Thoughts with Richard Bleil
Legos are seriously cool. Normally I don’t glow about name brand products, but Lego’s has a tolerance level of a millionth of an inch for all of their bricks and products, which is why they always fit together so perfectly. The modern incarnation of the plastic Lego bricks was introduced in 1964, when I was just one year old. Lincoln Logs were the major competitors to Legos, introduced in 1916. For those who don’t know, they were small wooden pieces (of varying lengths) with small pieces cut out of them so they could be fit together like logs for building houses. And that’s pretty much all you could do with Lincoln Logs, build small wood cabins, fences, things like that.
Legos were the big thing by the time I was old enough to actually play with them. I really wanted Legos, but I suspect that they were too expensive as they were still the newest craze, so my parents bought me Lincoln Logs. As my friends were on the next big thing, building planes and skyscrapers and cars and anything else they could imagine, I was building tiny little log cabins.
It turned out to be a metaphor for my life. It seems as if I’ve always been a little bit out of touch with the popular items all of the cool kids play with. When people were playing with home gaming systems, I was programming on computers for my research. With people interested in sports, I’m trying to learn more about science. While everyone was pairing up and having families, well, you know.
I’m just a Lincoln Log guy in Legoland. This may come as a shock to you, but Lincoln Logs really don’t fit in with Legos. Well, unless you’re building some kind of Lego city around a log cabin that’s unusually large.
It’s not necessarily bad being different. The reality is that strength comes from diversity. My friend was just in a body-building competition, which I went to see just to support her. It’s not the kind of thing that I enjoy, but I’m prod of her and the other contestants for their dedication and hard work. It’s really not something I would be able to do myself as I enjoy sitting on my couch too much. I prefer exercising my brain. In fact, if you read my post on heme, I’m running a heme calculation even as I write this. This is the kind of thing most people would never want to set up and run (even if they had the software which, frankly, is spendy and increasingly difficult to find). People who do like computers are far more likely to be playing games on it, which I’ll do, but rarely since it’s not a great interest to me.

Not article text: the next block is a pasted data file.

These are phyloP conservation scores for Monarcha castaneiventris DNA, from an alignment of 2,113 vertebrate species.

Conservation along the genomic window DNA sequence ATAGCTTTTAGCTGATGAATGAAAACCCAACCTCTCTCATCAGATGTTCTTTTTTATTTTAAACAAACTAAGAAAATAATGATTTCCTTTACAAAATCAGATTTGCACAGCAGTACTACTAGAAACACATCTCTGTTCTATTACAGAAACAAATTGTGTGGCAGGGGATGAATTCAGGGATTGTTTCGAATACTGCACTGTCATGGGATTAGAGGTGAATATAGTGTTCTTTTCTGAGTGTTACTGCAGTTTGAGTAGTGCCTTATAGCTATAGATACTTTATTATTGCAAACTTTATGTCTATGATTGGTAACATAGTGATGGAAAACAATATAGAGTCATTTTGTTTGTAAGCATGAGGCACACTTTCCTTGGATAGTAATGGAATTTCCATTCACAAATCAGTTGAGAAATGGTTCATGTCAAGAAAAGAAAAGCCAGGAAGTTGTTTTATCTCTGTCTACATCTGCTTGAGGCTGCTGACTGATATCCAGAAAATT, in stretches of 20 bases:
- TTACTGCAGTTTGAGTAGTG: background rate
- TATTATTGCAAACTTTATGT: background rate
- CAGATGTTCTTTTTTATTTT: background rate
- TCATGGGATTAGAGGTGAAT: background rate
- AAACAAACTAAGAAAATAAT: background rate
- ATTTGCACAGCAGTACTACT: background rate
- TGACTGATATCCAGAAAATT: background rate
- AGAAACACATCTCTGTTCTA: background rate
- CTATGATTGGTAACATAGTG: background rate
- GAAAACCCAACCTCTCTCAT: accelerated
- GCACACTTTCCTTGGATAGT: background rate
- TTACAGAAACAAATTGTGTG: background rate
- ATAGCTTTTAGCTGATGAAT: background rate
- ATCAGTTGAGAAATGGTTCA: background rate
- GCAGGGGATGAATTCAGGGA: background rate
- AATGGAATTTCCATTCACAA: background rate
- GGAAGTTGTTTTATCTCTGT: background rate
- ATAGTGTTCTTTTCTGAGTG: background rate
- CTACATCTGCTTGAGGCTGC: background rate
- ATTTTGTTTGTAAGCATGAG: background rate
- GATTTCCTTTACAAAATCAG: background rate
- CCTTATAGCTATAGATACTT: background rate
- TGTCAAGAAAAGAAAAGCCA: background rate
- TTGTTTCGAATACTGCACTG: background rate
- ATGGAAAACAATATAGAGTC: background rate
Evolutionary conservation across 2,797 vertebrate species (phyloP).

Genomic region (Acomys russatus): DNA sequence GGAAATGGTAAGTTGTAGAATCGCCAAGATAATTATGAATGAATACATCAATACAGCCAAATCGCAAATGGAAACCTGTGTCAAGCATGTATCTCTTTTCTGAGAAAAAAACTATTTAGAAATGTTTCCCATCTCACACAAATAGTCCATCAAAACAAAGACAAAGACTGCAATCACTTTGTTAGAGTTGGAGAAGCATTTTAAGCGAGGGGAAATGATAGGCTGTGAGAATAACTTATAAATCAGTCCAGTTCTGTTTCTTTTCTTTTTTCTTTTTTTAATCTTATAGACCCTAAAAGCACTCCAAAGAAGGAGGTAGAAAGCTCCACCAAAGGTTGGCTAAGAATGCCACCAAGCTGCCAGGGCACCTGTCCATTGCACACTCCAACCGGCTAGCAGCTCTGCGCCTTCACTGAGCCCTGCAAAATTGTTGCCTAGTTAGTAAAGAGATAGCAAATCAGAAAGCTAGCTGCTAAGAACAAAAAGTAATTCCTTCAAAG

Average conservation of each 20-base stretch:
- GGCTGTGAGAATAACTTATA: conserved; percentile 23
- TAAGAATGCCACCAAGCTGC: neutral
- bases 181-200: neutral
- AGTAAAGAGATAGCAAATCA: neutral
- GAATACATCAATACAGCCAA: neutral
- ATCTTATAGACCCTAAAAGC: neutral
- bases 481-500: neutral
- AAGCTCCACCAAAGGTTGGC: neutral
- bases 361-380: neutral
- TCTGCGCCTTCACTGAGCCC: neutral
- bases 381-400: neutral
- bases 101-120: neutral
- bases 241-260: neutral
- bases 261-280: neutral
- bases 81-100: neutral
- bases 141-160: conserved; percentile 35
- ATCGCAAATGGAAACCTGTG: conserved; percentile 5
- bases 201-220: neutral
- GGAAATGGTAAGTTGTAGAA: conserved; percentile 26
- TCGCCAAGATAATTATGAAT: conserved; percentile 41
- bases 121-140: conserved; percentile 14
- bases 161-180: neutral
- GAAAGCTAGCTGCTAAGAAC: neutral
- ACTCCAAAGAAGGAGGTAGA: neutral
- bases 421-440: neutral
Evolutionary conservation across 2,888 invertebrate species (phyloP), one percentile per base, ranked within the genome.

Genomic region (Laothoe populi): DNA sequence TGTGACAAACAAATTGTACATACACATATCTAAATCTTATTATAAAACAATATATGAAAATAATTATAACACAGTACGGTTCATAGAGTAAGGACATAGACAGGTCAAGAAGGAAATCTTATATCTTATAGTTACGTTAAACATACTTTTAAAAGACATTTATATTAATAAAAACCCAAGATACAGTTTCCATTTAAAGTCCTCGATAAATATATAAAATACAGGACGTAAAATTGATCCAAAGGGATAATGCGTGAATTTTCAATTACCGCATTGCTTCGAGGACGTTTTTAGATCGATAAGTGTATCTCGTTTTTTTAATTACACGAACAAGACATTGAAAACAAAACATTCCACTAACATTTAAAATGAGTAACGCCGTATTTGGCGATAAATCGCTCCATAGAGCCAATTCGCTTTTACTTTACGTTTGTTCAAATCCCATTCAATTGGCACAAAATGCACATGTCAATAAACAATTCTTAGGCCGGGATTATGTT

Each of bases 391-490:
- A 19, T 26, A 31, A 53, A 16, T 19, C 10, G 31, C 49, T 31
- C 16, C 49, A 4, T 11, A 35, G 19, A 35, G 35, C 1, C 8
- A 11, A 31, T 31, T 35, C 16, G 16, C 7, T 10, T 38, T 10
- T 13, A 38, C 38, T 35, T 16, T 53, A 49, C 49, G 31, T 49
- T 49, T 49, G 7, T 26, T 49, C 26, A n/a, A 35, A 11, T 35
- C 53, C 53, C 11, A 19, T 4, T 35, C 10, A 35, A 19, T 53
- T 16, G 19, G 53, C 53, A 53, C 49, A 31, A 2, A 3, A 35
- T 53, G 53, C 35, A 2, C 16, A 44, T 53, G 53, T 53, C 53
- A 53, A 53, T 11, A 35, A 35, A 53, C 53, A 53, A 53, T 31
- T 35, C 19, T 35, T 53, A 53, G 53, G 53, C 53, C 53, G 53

But there is another odd caveat to being different. It kind of separates me from most of society. When talking about sports, my usual response is, “that’s the one where you have nine innings to make ten yards to put the puck through the hoop while wearing spandex, right?” I’m not that much of a sports idiot, but it does get the point across that I really don’t know much about it and usually makes the person I’m talking with at least smile.
A recent conversation with another friend of mine found its way around to famous people. He was talking about the famous people he’s met through his classic car ownership and clubs, wrestlers and some actors. The famous people I’ve met, I told him, were people I doubt he’s ever heard of. I’ve met (and worked with) Nobel Laureates in chemistry and physics and met a Russian General in charge of defending the entire (then) Soviet Union. He raised the point that it says a lot of our society as to whom we actually know and covet, and those we don’t.
I’m not a man to be coveted. Not only am I wildly not famous, but my interests would be called by a statistician as “outliers”, far away from the norm. Today, people interested in science are not so interested in general sciences (chemistry, physics), but very specific applied “technical degree” niches (forensics, environmental science). It’s not that we don’t need those technical degrees, but although it usually requires far less education and work, it also “pigeonholes” graduates into very specific career paths. A generalist, like I was, can apply their knowledge to any of these technical fields (for example, an analytical chemist could work as a forensic chemist, an environmental chemist, a pharmaceutical chemist, a quality control chemist and so forth), but a forensic scientist probably will not be able to find, or be successful with, a career like analytical chemistry. Fortunately, there are other Lincoln Log students, like me, who buck the Lego trends.